• Have you ever been uncomfortable with a task you’ve been asked to do at work?


Experiences of injured young workers

Experiences of Injured Young Workers

  • Lost Youth video/DVD. Video can be viewed at: http://www.worksafebc.com/publications/default.asp , purchased from the Worksafe BC website, or accessed on www.youtube.com(in search box enter: lost youth worksafebc)

  • NIOSH- Talking Safety Teen Worker Video :

    Teen Workers: Real Jobs, Real Risks http://www.cdc.gov/niosh/talkingsafety/video.html


Injury report babysitting

Injury Report: Babysitting

  • 15 year-old babysitter

  • Watching 3 month-old and 5 year-old at home

  • Heating water for bottle on stove

  • Dish towel catches fire

  • In panic, babysitter is unable to locate fire extinguisher

  • Evacuates house with children and calls 911

  • House is engulfed and all treated for smoke inhalation


Injury report concert

Injury Report: Concert

  • 18 year-old employee

  • Working at a summer music amphitheater

  • Responsible for working on the security team

  • Stampede ensued when the gate is cracked open

  • Employee suffers broken bones and nightmares after being trampled

14


Injury report housekeeping

Injury Report: Housekeeping

15 year-old team member

Picking up trash and emptying trash bin in the restroom

Improperly disposed of diabetic needle sticks team member in the hand

Several months later team member tests positive for HIV

15


Injury report masonry apprentice

Injury Report: Masonry Apprentice

20 year-old brick laying apprentice

Carrying a bucket of mortar on shoulder

While setting the bucket down mortar splashed up into the apprentice’s face and eyes

The mortar burned the apprentice’s eyes and had started to setup

The patients’ eye had to be scraped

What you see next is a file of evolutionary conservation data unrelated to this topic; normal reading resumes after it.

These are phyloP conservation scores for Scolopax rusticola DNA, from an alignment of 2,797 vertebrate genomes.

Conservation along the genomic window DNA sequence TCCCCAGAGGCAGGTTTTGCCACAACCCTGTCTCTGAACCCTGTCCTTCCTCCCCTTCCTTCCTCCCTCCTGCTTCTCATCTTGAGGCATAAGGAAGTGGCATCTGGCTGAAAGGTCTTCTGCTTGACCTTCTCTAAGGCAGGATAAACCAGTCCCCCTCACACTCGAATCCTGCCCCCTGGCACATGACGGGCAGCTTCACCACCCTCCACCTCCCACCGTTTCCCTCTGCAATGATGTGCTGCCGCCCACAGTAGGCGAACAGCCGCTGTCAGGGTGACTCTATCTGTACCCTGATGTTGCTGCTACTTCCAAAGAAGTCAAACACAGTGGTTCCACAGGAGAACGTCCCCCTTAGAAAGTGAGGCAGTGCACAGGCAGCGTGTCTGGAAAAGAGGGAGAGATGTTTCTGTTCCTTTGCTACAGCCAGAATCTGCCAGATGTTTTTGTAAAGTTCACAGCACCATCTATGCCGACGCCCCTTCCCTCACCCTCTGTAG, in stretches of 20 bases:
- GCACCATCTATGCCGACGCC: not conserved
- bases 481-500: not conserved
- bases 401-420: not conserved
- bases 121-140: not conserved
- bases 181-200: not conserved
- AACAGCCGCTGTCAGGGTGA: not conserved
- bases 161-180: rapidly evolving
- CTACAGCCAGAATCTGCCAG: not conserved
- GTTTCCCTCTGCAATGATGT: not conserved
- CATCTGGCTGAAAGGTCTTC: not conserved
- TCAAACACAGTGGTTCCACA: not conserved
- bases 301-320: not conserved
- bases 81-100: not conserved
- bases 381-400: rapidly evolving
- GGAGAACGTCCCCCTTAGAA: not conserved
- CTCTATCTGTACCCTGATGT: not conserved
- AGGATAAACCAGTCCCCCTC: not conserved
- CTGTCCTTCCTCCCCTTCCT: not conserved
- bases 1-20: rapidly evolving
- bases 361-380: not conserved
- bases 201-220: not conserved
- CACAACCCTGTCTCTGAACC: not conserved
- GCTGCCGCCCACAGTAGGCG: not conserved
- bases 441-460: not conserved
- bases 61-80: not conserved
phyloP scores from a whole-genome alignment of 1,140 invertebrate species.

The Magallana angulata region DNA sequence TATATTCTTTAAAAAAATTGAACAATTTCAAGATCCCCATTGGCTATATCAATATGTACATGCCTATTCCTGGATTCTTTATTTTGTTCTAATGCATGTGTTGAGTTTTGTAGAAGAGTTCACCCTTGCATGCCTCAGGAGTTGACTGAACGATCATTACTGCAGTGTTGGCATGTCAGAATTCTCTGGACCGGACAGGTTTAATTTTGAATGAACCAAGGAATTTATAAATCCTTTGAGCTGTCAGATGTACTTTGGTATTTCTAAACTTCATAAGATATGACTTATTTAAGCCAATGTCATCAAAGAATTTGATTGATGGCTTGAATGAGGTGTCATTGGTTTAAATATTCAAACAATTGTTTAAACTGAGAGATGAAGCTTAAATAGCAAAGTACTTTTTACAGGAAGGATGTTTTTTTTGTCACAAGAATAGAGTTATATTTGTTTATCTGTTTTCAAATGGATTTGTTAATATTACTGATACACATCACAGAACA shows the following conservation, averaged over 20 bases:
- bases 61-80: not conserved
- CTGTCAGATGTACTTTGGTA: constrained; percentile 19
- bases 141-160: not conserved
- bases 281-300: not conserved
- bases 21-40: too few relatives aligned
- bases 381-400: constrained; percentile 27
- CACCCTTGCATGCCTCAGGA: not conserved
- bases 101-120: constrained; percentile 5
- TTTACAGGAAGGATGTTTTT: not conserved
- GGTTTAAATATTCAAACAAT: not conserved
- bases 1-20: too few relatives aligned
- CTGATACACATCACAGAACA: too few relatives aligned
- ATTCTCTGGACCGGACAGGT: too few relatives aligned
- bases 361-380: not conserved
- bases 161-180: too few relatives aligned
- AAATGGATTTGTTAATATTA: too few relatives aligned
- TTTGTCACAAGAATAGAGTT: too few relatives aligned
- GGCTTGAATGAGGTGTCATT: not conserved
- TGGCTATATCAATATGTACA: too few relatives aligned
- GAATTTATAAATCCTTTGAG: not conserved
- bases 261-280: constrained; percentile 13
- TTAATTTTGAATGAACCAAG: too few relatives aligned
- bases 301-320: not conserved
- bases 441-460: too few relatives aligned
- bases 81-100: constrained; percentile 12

Resulting in hospital stays, operations, and potential permanent loss of vision in one or both eyes

16


Injury report lifeguard

Injury Report: Lifeguard

  • 17 year-old lifeguard at neighborhood pool

  • Required to sit in life guard stand for 2 hour stretches

  • Temperature outside is 95 degrees and sunny

  • During the last rain storm the umbrella was blown away

  • One lifeguard called in sick and pool is filled to capacity

  • Life guard passes out and is rushed to the hospital

  • Diagnosed with heat stroke

17


Injury report childcare

Injury Report: Childcare

  • 16 year-old assistant at childcare center

  • Mixing bleach and water to disinfect toys and tabletops

  • Accidentally mixed bleach with what she thought it was water

  • Chlorine gas was released requiring the classroom to be evacuated

  • Assistant and 2 children treated for respiratory irritation


Injury report restaurant

Injury Report: Restaurant

  • 17 year-old dishwasher at restaurant

  • Responsible for operating dishwasher conveyor-belt system

  • Sleeve was caught in conveyor belt during loading and arm was pulled into machine

  • Employee suffered severe burns to his arm after contacting the dish washer water


Injury report convenience store

Injury Report: Convenience Store

  • 18 year-old clerk at quick-service mart

  • Closing up store at night; emptying register

  • One other employee was taking out trash in back of store

  • Gunman entered and demanded money and lottery tickets

  • Clerk was not physically harmed, but unable to return to work


Injury report laboratory safety

Injury Report: Laboratory Safety

  • 19 year-old student is employed as laboratory assistant for college chemistry class

  • Preparing chemical materials a class on the laboratory workbench